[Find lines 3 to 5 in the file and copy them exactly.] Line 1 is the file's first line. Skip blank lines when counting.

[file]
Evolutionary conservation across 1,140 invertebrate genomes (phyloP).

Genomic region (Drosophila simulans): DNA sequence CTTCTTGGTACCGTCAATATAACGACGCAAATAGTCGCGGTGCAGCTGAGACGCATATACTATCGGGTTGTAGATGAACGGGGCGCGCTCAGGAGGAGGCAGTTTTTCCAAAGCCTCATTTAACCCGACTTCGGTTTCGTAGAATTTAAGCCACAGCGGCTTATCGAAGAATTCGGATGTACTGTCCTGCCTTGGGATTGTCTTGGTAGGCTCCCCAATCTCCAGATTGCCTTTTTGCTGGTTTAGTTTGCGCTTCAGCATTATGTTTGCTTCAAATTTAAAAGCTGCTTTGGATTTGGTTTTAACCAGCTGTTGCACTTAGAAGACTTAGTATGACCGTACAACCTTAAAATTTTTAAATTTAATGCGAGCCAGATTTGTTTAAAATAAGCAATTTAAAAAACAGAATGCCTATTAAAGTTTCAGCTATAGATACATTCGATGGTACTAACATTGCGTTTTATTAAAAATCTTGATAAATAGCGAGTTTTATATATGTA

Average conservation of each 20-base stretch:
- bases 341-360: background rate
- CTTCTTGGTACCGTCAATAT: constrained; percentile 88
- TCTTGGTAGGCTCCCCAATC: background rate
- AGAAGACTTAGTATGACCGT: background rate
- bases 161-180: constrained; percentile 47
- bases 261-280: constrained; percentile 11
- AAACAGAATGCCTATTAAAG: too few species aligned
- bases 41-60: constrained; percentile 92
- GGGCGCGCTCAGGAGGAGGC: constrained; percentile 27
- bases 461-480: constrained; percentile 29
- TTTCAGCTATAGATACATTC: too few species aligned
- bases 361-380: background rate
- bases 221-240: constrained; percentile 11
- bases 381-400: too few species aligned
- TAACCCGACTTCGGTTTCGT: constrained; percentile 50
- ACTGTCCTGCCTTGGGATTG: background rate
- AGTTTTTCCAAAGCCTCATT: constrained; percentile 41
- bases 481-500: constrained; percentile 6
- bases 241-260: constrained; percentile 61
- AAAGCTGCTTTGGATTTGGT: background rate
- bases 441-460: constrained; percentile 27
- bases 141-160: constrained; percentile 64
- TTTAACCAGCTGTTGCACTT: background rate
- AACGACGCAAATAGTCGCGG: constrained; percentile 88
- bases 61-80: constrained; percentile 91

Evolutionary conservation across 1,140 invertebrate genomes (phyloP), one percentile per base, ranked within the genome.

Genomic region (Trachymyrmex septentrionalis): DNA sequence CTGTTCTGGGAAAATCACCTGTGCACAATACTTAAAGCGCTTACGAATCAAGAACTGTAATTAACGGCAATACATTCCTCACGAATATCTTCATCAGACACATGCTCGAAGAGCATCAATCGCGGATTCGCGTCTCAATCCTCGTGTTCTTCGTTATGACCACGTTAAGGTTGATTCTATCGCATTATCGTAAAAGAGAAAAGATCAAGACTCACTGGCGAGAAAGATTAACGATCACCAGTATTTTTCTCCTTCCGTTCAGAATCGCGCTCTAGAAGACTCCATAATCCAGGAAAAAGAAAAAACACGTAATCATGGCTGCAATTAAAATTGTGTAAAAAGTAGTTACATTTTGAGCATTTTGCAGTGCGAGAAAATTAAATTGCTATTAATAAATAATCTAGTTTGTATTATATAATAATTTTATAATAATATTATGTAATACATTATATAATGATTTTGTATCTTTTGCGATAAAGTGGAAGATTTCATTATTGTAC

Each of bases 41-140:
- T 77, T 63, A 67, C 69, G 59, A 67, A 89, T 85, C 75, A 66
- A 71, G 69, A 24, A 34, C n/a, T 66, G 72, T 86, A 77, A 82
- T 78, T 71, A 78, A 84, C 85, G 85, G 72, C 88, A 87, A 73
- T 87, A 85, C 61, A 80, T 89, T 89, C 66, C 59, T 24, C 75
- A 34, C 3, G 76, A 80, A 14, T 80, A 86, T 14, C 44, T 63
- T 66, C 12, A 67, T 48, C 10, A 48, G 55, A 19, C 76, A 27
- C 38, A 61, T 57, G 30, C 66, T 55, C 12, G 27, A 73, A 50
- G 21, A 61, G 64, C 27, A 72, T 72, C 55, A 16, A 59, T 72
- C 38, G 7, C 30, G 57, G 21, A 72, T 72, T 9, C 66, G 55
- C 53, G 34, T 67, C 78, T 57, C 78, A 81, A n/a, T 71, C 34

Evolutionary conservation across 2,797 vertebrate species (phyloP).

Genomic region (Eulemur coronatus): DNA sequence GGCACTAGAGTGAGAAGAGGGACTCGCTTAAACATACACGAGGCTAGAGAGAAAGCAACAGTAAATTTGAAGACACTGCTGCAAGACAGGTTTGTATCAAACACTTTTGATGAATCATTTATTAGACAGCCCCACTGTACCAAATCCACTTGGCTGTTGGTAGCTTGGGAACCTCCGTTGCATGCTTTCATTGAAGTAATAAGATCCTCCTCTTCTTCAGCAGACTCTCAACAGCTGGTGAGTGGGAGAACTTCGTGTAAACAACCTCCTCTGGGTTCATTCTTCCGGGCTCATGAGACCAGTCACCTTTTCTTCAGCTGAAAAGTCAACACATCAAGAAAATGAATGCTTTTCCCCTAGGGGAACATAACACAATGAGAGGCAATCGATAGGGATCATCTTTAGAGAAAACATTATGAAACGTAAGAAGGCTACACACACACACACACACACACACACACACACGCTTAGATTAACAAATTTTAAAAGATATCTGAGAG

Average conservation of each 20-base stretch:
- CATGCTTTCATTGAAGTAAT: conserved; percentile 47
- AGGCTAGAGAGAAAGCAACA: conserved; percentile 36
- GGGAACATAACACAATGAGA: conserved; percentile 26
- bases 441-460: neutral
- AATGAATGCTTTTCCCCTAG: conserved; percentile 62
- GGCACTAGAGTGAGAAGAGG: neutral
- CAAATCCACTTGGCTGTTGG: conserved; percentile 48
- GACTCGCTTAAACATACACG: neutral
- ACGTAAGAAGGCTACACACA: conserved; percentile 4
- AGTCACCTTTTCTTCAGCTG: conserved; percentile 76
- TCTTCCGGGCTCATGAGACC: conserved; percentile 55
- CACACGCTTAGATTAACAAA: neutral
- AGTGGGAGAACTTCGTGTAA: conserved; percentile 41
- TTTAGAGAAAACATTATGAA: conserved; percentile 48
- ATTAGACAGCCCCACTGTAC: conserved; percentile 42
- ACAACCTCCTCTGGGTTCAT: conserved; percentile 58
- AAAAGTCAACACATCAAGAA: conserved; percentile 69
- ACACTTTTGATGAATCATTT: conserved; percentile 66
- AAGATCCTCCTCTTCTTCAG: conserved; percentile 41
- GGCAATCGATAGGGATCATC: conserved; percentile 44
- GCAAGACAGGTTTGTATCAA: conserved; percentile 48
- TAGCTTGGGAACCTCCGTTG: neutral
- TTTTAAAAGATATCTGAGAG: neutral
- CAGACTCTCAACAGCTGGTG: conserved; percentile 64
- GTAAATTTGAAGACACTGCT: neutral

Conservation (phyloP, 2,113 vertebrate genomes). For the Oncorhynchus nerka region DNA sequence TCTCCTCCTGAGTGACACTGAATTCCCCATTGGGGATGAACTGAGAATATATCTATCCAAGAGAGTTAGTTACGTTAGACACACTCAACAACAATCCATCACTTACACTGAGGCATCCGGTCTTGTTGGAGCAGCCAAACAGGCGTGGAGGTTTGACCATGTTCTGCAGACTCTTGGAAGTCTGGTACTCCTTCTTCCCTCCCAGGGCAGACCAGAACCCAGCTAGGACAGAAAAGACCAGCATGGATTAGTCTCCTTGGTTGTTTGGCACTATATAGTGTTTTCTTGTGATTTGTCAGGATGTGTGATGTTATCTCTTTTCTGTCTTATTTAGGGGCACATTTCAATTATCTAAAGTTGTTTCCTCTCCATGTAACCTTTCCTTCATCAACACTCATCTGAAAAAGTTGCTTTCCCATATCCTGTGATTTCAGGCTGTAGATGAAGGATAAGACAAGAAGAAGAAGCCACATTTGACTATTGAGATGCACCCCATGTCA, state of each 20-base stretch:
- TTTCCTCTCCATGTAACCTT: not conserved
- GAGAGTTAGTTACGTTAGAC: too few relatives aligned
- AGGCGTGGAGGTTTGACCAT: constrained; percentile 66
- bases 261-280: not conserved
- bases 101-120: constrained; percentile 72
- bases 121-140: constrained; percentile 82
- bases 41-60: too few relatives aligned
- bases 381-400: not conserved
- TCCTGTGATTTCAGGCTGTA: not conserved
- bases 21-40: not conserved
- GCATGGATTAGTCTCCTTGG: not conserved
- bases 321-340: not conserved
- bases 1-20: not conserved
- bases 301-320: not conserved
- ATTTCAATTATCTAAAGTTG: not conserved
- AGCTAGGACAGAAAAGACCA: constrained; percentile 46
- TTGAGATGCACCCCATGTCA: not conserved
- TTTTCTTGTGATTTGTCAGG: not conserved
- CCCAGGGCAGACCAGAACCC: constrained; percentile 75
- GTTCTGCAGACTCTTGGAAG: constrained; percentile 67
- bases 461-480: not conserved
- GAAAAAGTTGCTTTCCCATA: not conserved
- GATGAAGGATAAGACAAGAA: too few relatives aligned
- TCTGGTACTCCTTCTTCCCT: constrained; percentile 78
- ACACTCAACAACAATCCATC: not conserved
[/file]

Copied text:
Average conservation of each 20-base stretch:
- bases 341-360: background rate
- CTTCTTGGTACCGTCAATAT: constrained; percentile 88